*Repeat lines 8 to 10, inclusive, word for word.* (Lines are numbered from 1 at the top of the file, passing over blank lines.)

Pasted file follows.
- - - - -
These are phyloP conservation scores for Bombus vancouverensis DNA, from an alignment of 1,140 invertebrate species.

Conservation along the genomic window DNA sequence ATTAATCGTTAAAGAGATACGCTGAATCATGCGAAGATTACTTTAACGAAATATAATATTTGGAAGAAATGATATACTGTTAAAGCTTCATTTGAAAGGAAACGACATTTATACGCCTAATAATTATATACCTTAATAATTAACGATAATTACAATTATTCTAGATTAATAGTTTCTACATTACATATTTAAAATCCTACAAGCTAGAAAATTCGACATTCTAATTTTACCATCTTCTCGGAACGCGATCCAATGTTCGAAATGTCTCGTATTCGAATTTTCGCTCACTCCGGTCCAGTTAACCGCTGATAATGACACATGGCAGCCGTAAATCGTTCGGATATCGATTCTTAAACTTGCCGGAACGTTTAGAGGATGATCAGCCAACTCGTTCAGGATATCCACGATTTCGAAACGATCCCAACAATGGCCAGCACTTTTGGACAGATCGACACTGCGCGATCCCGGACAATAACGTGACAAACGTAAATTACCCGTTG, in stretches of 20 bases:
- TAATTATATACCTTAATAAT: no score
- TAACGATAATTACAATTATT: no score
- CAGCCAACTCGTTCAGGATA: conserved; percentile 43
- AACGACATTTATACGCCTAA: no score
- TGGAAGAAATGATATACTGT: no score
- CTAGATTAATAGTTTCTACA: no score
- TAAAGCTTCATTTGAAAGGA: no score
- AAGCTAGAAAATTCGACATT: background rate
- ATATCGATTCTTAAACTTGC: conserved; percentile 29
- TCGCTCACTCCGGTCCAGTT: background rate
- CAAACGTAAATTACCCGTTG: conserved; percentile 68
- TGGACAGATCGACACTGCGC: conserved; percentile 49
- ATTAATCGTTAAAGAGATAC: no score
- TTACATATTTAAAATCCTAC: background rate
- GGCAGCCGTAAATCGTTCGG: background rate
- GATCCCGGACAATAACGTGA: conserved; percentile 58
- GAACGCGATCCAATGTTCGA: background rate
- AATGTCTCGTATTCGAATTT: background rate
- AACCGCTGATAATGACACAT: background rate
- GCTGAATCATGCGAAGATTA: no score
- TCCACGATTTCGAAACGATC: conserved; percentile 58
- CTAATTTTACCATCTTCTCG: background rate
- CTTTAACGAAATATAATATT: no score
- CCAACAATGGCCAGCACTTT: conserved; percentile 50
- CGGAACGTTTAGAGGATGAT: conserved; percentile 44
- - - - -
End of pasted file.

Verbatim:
- CTAGATTAATAGTTTCTACA: no score
- TAAAGCTTCATTTGAAAGGA: no score
- AAGCTAGAAAATTCGACATT: background rate